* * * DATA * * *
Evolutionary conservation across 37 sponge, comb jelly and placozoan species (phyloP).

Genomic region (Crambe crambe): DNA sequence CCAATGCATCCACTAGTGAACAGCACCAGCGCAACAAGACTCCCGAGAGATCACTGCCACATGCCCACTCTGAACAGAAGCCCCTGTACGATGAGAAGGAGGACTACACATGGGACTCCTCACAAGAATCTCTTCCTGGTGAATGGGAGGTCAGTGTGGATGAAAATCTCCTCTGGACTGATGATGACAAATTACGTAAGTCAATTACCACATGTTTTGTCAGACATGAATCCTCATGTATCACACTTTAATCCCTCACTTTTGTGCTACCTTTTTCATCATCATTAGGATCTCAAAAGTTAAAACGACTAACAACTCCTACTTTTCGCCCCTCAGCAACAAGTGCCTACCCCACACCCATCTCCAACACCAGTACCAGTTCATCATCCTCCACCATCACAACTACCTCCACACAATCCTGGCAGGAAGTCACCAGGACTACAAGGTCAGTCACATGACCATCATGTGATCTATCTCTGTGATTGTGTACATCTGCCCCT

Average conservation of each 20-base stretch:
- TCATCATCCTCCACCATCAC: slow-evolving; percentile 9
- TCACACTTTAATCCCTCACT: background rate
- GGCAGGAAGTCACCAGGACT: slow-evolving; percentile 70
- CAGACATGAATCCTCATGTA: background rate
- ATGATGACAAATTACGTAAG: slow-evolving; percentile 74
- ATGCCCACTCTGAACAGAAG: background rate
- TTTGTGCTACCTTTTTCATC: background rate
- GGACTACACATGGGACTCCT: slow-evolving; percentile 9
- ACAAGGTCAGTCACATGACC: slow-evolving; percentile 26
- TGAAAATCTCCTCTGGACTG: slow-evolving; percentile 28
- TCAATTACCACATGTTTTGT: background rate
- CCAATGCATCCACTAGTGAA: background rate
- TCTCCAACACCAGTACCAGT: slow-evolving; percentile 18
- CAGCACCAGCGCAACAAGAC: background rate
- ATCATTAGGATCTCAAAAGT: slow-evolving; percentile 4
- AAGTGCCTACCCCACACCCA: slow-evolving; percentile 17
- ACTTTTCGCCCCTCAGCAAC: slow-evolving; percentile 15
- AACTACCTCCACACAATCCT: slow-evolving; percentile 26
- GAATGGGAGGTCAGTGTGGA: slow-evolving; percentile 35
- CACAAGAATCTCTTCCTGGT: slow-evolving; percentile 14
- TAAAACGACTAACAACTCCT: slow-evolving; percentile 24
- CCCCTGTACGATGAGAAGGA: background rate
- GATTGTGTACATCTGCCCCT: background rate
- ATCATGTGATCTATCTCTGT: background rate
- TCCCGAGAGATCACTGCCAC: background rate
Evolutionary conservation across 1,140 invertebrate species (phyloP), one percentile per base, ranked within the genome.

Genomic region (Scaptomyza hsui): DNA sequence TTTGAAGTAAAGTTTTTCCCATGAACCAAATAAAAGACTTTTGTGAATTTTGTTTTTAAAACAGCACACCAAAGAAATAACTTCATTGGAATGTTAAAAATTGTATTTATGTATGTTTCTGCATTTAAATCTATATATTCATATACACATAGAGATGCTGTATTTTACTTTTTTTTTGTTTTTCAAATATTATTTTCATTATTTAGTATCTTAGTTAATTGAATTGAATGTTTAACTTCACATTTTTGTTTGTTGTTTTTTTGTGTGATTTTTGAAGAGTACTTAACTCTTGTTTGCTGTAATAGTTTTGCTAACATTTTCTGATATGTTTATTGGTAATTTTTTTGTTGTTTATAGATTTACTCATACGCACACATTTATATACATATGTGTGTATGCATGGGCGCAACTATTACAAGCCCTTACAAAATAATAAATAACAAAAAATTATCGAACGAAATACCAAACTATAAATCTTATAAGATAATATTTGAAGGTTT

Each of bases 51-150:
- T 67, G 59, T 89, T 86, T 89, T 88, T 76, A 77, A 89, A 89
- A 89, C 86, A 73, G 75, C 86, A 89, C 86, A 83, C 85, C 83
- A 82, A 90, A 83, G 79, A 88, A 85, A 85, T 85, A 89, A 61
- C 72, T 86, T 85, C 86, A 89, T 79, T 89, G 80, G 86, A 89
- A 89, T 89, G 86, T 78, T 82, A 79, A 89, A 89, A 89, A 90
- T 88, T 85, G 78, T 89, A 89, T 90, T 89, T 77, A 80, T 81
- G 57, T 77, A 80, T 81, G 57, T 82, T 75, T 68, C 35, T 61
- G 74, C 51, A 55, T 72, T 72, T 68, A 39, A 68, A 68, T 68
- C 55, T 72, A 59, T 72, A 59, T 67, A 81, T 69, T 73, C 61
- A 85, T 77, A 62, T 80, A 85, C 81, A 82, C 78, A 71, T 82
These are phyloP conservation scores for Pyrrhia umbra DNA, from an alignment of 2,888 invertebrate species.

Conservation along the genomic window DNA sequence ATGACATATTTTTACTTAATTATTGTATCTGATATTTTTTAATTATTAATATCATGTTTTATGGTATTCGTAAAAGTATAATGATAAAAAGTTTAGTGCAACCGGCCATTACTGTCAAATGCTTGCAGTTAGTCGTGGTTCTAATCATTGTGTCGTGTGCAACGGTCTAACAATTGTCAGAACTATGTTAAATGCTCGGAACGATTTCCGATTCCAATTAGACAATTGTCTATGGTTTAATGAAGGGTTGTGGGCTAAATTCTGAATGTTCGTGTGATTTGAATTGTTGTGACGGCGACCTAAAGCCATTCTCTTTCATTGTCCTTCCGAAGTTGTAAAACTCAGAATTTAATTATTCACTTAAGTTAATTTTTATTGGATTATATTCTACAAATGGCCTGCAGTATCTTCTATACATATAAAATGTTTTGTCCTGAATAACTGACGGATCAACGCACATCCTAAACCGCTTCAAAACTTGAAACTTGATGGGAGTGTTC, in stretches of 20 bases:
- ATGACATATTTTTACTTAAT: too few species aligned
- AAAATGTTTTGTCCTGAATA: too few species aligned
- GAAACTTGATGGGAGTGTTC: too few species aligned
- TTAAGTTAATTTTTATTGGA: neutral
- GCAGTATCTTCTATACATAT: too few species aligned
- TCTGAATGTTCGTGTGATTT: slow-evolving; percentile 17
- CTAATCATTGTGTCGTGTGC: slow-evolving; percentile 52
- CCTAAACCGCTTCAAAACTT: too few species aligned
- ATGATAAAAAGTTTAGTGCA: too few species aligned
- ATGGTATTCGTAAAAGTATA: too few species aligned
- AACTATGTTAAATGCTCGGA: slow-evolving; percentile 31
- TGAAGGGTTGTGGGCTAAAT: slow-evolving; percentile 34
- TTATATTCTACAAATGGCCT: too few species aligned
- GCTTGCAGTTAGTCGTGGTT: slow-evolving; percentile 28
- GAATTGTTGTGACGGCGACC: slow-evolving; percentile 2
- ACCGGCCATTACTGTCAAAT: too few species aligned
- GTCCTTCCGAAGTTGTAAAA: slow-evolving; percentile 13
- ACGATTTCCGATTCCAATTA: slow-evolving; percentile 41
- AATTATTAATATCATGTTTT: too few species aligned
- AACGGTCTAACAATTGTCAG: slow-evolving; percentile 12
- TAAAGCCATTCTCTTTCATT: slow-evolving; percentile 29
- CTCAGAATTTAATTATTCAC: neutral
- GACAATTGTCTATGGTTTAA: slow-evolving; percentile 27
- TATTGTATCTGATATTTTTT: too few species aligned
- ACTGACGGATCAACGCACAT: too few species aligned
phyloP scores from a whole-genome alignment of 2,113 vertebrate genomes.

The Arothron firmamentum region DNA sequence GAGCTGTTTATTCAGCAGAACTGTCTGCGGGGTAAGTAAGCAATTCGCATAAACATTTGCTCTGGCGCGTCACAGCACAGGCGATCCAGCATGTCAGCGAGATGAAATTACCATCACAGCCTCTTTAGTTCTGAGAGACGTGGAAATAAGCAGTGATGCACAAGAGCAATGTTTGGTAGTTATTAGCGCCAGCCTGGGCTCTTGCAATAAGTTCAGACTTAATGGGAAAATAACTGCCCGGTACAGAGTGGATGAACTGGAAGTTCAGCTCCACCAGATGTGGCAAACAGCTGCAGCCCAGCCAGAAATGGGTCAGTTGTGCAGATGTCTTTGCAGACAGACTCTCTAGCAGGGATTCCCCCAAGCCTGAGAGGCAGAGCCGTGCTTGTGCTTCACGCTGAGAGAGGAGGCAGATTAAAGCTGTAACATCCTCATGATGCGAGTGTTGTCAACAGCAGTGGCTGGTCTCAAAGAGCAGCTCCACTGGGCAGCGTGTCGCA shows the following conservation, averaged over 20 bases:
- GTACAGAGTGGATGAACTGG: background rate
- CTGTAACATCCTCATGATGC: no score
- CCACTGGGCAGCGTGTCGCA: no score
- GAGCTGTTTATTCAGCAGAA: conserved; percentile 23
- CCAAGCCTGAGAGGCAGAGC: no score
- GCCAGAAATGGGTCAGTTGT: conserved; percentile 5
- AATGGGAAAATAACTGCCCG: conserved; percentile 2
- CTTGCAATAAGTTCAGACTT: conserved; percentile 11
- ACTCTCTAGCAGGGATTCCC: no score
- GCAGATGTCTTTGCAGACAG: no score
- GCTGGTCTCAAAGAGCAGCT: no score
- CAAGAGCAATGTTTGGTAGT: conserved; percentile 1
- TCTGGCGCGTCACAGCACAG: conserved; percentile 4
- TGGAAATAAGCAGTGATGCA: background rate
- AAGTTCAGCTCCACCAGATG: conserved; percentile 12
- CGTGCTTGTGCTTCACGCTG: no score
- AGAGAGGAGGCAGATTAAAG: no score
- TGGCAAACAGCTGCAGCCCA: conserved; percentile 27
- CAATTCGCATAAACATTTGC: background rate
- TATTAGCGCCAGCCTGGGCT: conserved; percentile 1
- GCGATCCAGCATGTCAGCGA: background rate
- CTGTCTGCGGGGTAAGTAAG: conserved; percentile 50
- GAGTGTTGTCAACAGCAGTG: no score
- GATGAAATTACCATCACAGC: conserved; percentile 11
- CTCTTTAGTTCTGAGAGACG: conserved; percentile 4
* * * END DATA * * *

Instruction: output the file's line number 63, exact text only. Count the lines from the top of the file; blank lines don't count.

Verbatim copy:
- AACGGTCTAACAATTGTCAG: slow-evolving; percentile 12